Tennessee flood deaths rise to 6 with more rain coming

Tennessee emergency officials say a sixth person died in flash flooding over the weekend, and four of the six deaths involved cars

Via AP news wire
Tuesday 30 March 2021 17:35
US Severe Weather
US Severe Weather

Tennessee emergency officials have reported a sixth person died in flash flooding over the weekend, and four of the six deaths involved cars.

A vehicle driven by Donna Adams 61, of Surgoinsville, was swept into Big Creek in Hawkins County on Sunday afternoon, according to a preliminary report from the Tennessee Highway Patrol. Adams was swept out of one of the windows. Her body was found about 20 yards (18 meters) downstream. She is believed to have drowned.

Meanwhile, more than 250 miles (400 kilometers) to the west, in Ashland City, a man drove his car around barricades and apparently drowned that same evening. The man, who authorities say was in his 60s but have not named, ignored a sign warning of flooding and drove into high water, Cheatham County Emergency Management Director Edwin Hogan said.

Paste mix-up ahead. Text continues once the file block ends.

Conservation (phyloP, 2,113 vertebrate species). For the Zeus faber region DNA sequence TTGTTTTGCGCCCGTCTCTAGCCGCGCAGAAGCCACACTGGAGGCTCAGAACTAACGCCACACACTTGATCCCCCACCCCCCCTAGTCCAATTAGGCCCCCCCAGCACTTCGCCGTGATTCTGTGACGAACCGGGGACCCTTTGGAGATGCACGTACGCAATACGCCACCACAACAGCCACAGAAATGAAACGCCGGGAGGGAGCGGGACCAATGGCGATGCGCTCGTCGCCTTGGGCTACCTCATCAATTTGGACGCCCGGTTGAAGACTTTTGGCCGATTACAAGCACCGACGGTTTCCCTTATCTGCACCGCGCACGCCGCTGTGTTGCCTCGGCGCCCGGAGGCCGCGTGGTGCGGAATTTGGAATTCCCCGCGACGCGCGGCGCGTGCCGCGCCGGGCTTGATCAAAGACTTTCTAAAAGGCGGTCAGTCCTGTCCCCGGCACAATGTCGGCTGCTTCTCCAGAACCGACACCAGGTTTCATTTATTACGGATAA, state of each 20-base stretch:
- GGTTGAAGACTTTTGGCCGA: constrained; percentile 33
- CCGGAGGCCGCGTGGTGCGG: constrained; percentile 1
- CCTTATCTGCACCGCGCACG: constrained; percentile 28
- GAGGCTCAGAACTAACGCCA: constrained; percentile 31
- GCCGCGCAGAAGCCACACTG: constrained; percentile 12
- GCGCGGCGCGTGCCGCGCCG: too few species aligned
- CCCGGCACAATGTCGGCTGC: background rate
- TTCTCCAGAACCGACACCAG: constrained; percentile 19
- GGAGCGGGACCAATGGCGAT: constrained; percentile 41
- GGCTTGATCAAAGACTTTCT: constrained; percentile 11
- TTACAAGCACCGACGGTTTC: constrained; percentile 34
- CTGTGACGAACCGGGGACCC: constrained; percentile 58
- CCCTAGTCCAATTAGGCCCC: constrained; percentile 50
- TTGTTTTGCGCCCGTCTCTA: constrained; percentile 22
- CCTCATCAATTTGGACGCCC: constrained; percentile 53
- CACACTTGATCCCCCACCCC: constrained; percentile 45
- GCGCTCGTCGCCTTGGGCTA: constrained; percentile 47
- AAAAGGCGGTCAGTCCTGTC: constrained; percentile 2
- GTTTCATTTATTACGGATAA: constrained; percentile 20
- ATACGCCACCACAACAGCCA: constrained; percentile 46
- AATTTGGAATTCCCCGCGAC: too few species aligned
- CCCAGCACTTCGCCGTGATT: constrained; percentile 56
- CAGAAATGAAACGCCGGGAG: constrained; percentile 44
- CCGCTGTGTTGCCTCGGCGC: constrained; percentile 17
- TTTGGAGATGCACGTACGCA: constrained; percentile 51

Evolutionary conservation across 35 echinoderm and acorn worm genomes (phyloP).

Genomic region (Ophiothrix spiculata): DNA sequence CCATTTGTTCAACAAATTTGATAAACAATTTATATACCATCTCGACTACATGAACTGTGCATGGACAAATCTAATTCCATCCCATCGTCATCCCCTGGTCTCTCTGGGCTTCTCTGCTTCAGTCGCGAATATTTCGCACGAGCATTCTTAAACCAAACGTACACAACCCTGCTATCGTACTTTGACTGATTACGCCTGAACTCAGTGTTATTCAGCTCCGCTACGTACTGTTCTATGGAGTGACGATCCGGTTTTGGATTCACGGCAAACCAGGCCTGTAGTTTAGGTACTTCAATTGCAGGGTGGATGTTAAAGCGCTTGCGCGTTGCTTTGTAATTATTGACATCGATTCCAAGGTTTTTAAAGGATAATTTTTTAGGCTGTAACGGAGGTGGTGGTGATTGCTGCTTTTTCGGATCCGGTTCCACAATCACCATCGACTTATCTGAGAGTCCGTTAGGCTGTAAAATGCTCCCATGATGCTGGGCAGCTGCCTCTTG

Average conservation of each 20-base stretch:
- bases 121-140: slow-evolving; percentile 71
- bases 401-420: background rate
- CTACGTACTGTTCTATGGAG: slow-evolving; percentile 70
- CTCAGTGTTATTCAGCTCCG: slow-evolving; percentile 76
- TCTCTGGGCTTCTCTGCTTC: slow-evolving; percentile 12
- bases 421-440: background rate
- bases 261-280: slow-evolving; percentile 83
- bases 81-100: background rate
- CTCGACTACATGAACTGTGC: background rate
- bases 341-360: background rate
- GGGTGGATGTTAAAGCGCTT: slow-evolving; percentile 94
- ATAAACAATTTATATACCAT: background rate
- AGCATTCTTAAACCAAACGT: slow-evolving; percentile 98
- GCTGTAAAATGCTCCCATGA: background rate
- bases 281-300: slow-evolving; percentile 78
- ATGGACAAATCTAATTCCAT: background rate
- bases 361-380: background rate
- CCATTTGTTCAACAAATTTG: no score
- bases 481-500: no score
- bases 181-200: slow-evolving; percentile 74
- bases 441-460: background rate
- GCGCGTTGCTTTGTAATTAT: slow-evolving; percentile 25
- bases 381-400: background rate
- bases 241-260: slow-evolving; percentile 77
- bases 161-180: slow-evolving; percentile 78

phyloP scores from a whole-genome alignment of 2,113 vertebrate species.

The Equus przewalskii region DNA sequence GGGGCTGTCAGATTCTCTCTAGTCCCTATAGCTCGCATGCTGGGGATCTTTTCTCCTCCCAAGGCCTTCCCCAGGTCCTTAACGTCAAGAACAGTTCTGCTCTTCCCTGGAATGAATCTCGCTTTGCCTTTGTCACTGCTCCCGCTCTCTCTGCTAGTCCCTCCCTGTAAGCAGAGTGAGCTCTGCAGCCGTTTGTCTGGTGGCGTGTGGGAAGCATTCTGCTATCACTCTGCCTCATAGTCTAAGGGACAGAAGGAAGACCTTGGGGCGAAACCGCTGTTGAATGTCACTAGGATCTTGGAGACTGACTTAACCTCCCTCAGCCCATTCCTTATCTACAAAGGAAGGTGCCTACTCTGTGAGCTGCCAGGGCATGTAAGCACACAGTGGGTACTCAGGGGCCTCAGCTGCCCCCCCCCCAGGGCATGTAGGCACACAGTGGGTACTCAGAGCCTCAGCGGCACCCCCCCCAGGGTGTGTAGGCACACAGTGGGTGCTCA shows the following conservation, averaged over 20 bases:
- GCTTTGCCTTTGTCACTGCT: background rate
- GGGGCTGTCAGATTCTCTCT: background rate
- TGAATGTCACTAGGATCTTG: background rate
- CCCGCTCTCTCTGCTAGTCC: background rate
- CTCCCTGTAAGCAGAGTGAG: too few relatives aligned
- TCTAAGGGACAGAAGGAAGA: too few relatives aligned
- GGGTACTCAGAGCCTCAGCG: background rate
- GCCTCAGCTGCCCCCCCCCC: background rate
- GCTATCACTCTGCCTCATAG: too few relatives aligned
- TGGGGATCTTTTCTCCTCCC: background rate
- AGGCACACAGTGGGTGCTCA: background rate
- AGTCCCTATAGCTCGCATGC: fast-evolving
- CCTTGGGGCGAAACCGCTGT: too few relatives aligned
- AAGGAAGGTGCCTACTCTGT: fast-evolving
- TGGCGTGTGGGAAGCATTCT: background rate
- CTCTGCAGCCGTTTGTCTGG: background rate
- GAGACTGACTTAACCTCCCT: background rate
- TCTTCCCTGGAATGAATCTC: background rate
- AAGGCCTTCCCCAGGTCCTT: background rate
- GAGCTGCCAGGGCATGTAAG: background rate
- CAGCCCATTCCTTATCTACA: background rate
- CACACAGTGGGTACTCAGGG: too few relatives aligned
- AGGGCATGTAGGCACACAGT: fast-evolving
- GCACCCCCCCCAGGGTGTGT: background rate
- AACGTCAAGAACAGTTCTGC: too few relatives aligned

In nearby Nashville Garry Cole, 70, was found in a submerged car in Seven Mile Creek behind a store. Douglas Hammond, 65, was swept away as he got out of his car that had become stuck in floodwaters near his home. His body was found on a nearby golf course, police said.

Two other Nashville victims were found in a wooded area near a homeless camp. Police identified one as Frederick Richards, 64. They are still trying to notify relatives of a 46-year-old woman and have not released her name.

With more rain expected Tuesday evening and Wednesday, the National Weather Service was warning that more flash flooding is likely. Between 1 and 2 inches (2.5 to 5 centimeters) of rain are predicted in Middle Tennessee, with higher amounts possible in some areas.

Nashville already received more than 7 inches (18 centimeters) of rain over the weekend, the second-highest two-day rainfall ever recorded.

Hawkins County Emergency Management Agency Director Jamie Miller said the tragic deaths bring home the importance of never driving into flooded areas. “That's why they say, ‘Turn around. Don’t drown,'” he said.

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